“Wan Suraya’s statements on the Padi Planting Programme reveal that the government had failed to manage the use of land and logistics of supplies needed for the operation of this programme. On the procurement of firearms and accessories by the Ministry of Home Affairs for the Royal Malaysian Police (PDRM), the Ministry had failed to adequately follow up on the delivery of supplies valued at RM7.5 million since 2014, leading to losses of approximately RM6.3 million.

“In both cases, the government had failed to implement a continuous and periodic progress reporting system. Additionally, the government did not take action despite the failure of the contracted party to supply the contractually required goods and services for an extended period of time, and subsequently did not face any repercussions at time of audit. The question that must be answered is how such massive operational failures went unnoticed and unaddressed for so long?”

The C4 Center once again reiterated its call to end existing flaws in Malaysia’s public procurement system.

“C4 Center has long highlighted the lack of transparency as well as lack of legal mechanisms that can be invoked in the case of non-performance of contractual obligations by suppliers. With the revelation of many such cases, it casts further doubt on whether the selection process for contractors was carried out in an open and transparent manner, and whether they indeed possessed the merit and qualifications to carry out these projects.

“It is incredibly frustrating that this is just another notch in a long-standing record of public funds being mismanaged and leading to massive losses. Within the last two years, there have been massive scandals that have emerged as a result of poor governance which saw millions of ringgit flushed away, including the catastrophic defence procurement in the form of the LCS ships fiasco, the delivery of non-functioning ventilators that were completely lacking in any legal documentation, and the alleged mismanagement of COVID-19 relief funds that possibly ended up in the bank accounts of political parties. The common thread between these scandals is that their harm could have been prevented or minimised through the introduction of institutional reforms that narrow the avenue for public officials to be able to exploit the lack of transparent government for their own gain.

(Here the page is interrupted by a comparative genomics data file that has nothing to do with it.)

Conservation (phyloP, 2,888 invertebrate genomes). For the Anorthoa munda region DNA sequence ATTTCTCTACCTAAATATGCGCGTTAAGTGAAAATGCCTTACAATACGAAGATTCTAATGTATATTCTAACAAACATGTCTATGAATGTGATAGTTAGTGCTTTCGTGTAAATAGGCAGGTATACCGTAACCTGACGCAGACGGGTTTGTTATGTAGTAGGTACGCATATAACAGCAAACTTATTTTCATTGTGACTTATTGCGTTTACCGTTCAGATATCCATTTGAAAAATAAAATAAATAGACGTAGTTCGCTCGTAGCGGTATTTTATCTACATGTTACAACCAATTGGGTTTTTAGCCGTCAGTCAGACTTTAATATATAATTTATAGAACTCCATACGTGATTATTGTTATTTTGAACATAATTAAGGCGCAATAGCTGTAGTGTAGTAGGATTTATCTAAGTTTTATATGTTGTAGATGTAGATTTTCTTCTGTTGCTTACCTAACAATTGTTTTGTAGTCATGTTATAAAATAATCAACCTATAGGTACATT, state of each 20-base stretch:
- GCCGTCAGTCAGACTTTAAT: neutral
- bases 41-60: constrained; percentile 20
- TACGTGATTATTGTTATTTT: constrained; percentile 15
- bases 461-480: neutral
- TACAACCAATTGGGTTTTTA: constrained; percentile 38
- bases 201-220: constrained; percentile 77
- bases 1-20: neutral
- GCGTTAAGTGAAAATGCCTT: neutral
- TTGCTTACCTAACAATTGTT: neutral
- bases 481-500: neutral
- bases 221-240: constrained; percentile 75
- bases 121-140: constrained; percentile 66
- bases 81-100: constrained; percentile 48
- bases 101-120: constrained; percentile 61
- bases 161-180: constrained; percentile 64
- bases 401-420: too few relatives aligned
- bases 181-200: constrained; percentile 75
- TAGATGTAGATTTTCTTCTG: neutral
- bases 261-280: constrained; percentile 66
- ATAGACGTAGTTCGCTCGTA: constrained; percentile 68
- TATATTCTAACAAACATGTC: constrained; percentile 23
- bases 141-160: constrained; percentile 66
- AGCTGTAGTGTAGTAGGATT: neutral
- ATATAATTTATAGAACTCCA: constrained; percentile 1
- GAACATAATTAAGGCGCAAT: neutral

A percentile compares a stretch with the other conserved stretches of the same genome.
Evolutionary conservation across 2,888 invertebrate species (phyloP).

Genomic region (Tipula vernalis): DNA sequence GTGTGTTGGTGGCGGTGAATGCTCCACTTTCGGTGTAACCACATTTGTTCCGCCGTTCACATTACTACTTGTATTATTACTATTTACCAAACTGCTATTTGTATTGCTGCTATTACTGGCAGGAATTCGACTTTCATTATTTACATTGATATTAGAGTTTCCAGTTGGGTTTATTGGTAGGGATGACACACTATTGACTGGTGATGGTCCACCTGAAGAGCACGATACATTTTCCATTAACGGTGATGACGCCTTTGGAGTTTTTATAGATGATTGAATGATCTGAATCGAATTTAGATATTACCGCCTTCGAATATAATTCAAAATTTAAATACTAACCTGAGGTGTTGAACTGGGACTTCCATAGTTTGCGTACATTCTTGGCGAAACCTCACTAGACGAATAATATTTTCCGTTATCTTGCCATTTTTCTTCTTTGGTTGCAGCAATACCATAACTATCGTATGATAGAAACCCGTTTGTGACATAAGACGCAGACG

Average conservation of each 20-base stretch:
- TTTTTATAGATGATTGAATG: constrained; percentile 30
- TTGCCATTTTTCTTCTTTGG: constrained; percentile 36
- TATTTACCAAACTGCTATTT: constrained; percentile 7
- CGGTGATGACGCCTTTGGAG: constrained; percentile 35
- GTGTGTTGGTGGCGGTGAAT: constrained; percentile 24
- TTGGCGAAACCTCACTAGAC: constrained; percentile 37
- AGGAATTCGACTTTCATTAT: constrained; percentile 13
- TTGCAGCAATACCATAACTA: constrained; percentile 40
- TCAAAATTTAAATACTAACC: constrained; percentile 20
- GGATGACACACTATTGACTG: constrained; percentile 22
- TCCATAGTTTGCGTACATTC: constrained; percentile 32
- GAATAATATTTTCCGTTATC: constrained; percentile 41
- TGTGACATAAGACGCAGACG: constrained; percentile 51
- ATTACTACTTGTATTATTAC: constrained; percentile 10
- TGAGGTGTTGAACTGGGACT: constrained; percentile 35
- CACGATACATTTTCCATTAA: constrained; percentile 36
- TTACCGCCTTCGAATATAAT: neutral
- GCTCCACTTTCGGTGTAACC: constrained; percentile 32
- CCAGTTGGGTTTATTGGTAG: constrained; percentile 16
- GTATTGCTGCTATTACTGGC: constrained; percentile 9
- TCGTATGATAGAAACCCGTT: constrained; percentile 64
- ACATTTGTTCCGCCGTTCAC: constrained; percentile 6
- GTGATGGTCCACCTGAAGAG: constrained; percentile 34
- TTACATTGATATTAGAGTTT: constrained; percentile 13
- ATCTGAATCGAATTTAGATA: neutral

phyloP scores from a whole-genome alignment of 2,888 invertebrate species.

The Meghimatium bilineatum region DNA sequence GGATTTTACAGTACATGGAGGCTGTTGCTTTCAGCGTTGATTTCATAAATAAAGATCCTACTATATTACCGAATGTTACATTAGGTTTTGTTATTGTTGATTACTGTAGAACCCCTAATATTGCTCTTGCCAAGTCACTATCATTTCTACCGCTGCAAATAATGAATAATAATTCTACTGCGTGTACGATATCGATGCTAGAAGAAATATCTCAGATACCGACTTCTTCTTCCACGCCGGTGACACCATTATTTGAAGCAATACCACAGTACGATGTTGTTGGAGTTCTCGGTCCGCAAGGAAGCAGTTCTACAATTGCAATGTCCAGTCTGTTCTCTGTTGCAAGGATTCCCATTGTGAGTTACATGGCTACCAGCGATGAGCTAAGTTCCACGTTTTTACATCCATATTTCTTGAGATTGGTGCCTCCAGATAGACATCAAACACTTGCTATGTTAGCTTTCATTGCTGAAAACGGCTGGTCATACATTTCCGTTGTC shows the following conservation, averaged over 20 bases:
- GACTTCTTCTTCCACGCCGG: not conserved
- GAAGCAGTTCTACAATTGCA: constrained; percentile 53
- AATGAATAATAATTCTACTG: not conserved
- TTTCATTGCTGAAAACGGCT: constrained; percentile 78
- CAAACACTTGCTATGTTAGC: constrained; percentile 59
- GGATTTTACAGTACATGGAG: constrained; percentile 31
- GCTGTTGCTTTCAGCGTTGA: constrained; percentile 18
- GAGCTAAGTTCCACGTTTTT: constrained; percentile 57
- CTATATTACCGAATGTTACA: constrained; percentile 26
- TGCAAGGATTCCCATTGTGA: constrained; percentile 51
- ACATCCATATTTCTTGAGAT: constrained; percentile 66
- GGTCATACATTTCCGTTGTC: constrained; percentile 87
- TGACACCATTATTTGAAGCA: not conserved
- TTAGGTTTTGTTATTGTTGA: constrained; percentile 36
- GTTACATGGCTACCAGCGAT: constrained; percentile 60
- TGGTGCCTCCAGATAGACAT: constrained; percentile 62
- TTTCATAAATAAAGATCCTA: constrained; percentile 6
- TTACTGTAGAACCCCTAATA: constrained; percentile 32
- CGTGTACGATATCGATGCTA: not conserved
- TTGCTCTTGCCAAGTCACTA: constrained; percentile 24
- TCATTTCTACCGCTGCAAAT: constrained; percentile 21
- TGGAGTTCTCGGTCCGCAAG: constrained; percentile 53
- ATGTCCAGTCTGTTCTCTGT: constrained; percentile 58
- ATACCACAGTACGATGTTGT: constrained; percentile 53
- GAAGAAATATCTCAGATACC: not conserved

“The unity government under the leadership of Prime Minister Datuk Seri Anwar Ibrahim has repeatedly touted their strong stance on good governance and a zero-tolerance attitude towards anti-corruption, but have been slow to introduce a slew of promised reforms.

“It is acknowledged that many of the scandals listed above took place before the current administration took office and that they have been left to clean up the messes. Nonetheless, almost exactly a year has passed since the government came into power, and the window of time for the public to extend goodwill towards inaction is surely slimming.

“The current government has made it known that they are working on some of these reforms, including the Procurement Act – nonetheless, we call upon them to expedite the process without any further delay.”

— WE